Ten-year-old Cha Kennedy slowly opened her eyes and looked at her older sister.
It’s morning already?” she asked. Then she remembered how she wanted to be the first to jump in and swim across the Chikaskia River to a sandbar on the other side.
During the ride yesterday from their home in Blackwell she had overheard her parents talking about the spring rains and how they hoped that the river hadn’t flooded. The family had arrived very late last night at Camp Phelps Grove in northern Oklahoma and had not had a chance to check out the river that ran in front of the cabins.
Springing into action, Cha, accompanied by her older sister and little brother who was also awake, crept out of the cabin with eager anticipation. Their parents and little sister were still asleep. Once outside they saw that some of the other vacationing kids had beaten them to the bank and were staring anxiously at the water. Cha had a sinking feeling when she saw how worried they looked. After all, none of them had jumped in yet.
As soon as the other kids saw Cha they began to challenge her to be the first one to take the plunge. She wondered why they were picking on her. They should remember I’m not a good swimmer.
Come on, Cha, you go first.”
Yeah, see if you can make it across.”
Cha looked at the river and saw why they had hesitated. The river was higher than normal and the racing current visible on the surface was quite intimidating.
The kids continued to egg her on and she was tempted to jump in. Could she make it across? The others seemed to think she could--or were they just goading her?
As the taunting increased she gave in and decided she could at least try. Surely the river wasn’t so bad. She had swum in the Chikaskia many times before. She plunged into the rapidly moving water—and was immediately swept away.
Overcome with panic, she began to scream. “Help! Help!” She gulped and sputtered as the water washed over and around her, pulling and tugging her further and further away from the shore.
The other kids began to scream too as they ran along the riverbank following her. At least one had the presence of mind to go for help.
Mr. Kennedy! Help! Cha can’t make it to the other side of the river! She’s caught in the current—help!”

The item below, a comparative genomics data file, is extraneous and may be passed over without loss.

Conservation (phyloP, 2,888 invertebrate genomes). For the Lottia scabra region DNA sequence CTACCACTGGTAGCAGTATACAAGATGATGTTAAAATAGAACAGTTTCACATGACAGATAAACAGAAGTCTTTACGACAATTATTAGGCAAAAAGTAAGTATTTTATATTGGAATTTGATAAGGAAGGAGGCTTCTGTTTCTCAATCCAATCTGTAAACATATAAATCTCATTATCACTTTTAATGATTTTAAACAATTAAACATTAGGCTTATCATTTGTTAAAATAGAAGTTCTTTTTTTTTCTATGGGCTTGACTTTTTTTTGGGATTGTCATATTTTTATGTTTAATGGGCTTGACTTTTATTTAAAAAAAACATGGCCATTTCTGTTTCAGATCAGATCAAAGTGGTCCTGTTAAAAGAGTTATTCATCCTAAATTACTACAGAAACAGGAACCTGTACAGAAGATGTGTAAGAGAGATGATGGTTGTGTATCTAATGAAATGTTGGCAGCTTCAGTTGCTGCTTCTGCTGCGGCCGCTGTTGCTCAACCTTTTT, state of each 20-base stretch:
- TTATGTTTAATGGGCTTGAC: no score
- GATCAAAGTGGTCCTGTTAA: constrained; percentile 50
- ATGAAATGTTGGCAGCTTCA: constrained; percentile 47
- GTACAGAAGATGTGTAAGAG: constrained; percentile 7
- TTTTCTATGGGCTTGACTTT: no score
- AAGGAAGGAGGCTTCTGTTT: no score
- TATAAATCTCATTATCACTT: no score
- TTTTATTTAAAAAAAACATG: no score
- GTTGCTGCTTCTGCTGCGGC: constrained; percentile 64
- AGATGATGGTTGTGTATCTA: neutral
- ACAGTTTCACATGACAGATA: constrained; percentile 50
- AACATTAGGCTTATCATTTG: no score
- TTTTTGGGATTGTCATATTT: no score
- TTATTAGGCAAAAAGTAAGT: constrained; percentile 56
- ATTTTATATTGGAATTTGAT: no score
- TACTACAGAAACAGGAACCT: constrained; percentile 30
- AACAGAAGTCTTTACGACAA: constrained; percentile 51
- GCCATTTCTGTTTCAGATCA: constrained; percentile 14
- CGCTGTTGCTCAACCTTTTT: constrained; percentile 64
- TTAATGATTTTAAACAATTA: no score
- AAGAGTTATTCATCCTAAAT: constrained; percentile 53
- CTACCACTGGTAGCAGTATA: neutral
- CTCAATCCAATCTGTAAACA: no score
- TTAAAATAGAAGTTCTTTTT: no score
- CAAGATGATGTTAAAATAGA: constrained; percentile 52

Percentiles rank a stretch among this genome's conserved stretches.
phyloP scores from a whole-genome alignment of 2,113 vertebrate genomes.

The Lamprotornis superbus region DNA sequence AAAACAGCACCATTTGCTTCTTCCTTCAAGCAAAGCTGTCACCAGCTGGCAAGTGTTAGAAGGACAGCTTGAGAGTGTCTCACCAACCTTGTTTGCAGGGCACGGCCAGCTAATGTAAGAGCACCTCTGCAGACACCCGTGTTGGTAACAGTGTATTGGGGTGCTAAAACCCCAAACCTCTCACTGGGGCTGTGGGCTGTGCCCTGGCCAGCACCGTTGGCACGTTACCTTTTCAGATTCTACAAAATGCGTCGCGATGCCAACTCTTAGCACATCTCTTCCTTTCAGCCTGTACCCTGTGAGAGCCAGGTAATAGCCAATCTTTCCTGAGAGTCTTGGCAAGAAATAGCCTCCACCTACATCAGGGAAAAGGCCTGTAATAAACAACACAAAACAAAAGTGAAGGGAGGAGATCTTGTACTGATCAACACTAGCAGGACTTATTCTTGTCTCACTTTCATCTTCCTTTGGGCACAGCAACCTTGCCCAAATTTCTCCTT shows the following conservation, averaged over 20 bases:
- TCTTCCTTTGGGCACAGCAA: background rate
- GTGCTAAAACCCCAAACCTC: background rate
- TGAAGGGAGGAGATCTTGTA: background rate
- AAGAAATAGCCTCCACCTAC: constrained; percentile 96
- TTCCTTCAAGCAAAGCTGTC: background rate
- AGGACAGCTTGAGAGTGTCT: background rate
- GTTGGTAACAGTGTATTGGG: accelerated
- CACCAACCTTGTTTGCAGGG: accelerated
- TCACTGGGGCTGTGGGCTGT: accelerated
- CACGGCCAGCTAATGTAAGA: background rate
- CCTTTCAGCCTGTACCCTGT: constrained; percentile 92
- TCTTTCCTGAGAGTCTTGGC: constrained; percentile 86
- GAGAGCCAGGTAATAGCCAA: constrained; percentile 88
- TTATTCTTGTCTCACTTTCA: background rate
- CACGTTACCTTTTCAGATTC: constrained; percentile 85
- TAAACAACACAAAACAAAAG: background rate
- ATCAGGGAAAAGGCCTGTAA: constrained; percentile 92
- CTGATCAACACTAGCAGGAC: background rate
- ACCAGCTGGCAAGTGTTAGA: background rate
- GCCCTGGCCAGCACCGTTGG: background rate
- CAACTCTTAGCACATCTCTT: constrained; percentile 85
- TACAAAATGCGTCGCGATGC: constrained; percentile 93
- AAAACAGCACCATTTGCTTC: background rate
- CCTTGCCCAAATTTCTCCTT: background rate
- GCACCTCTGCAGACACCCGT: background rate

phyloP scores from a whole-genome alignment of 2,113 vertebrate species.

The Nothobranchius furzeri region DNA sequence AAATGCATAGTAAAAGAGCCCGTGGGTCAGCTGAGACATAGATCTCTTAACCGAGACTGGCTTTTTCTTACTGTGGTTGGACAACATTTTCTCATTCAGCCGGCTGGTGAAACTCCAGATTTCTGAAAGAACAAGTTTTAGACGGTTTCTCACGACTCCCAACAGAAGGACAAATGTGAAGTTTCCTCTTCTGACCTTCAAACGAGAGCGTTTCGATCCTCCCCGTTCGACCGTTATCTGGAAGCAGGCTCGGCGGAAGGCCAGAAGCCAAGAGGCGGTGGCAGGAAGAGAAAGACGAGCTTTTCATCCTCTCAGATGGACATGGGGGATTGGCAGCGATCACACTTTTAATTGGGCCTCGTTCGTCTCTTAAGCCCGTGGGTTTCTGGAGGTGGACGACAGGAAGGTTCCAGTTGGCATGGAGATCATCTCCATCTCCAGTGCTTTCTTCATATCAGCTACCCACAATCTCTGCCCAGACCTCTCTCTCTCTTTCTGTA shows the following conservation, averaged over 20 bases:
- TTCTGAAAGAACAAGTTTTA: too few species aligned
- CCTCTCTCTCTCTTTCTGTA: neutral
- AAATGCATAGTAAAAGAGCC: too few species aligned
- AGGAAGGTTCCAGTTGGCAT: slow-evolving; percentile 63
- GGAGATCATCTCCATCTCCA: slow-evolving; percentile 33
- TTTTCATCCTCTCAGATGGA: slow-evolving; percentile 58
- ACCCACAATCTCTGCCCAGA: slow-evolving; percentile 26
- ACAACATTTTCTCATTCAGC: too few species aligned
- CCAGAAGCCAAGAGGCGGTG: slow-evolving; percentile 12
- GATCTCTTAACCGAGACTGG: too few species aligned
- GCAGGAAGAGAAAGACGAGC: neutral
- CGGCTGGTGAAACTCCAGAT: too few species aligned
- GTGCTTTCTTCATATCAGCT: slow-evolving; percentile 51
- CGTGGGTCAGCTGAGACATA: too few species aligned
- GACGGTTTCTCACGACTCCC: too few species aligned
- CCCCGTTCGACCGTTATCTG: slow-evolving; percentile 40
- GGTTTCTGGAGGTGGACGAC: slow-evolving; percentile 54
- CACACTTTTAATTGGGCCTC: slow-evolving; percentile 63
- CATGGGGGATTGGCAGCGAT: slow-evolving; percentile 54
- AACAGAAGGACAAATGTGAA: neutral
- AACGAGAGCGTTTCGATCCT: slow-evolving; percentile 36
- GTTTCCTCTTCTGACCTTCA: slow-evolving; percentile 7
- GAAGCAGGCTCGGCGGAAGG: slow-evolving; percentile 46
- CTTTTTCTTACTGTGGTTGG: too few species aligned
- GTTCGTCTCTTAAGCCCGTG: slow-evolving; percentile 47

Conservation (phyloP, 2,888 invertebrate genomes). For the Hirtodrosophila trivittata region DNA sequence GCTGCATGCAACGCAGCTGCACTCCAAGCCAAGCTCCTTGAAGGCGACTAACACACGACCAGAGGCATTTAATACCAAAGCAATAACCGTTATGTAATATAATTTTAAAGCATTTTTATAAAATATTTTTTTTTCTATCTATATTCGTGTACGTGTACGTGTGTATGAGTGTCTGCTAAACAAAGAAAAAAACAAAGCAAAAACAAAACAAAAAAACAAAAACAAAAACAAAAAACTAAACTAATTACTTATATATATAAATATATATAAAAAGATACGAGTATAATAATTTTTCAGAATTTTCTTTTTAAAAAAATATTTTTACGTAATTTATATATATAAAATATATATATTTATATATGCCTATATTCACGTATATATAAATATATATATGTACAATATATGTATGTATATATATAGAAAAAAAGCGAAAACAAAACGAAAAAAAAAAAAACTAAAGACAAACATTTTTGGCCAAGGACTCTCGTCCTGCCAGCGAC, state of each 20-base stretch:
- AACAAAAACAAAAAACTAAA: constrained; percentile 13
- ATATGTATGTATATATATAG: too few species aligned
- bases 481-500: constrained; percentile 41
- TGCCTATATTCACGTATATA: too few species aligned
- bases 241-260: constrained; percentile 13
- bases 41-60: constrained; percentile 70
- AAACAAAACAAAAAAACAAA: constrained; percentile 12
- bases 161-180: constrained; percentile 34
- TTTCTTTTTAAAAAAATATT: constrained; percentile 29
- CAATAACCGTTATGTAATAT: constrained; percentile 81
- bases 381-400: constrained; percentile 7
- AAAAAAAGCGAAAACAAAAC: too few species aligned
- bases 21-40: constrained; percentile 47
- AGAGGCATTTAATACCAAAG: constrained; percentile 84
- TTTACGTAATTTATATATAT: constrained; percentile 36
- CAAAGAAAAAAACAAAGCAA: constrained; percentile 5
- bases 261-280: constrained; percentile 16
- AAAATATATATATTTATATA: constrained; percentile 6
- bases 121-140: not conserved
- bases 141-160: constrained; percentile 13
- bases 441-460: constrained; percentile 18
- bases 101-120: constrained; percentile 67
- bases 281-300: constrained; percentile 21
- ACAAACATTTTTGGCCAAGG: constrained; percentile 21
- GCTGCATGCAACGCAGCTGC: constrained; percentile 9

Cha’s father immediately stepped out of the cabin, surveyed the scene, pulled off his shoes and jumped into the river. To Cha’s great relief he was soon beside her. But to her distress he didn’t grab her and haul her back to shore. Instead, he swam alongside her, firmly urging her to swim onward.
She couldn’t believe that he wasn’t helping her. Was he just going to let her drown?
Come on, you can do it,” he repeated over and over.
Disappointed and angry, she had no other choice. She continued with all her strength and swam downriver with her father beside her.
Despite the pull of the rushing water, Cha, impelled by her father’s stern, “You can do it,” struggled to reach the shore. She kicked her legs and moved her arms furiously over and under, over and under, with her father swimming alongside her continuously pushing her with his words. “You can do it! You can do it!”
She wanted so much for him to grab her and hold her as he swam to the shore but he refused. You can do it! You can do it!  The words became an echo inside her head as she frantically propelled her body onward through the water. All at once she knew she could do it—she had to.
And she did it—she reached the shore by herself. But she was still angry with her father for not helping her more. Standing up, she shook the water off and looked around, ready to complain to him. They had swum quite a distance downstream but they were safe. Suddenly she smiled, no longer quite so angry with her father who, she realized, should have been angry with her for so carelessly endangering herself.
However, as he waded onto the shore he said simply yet sternly, “I knew you could do it.”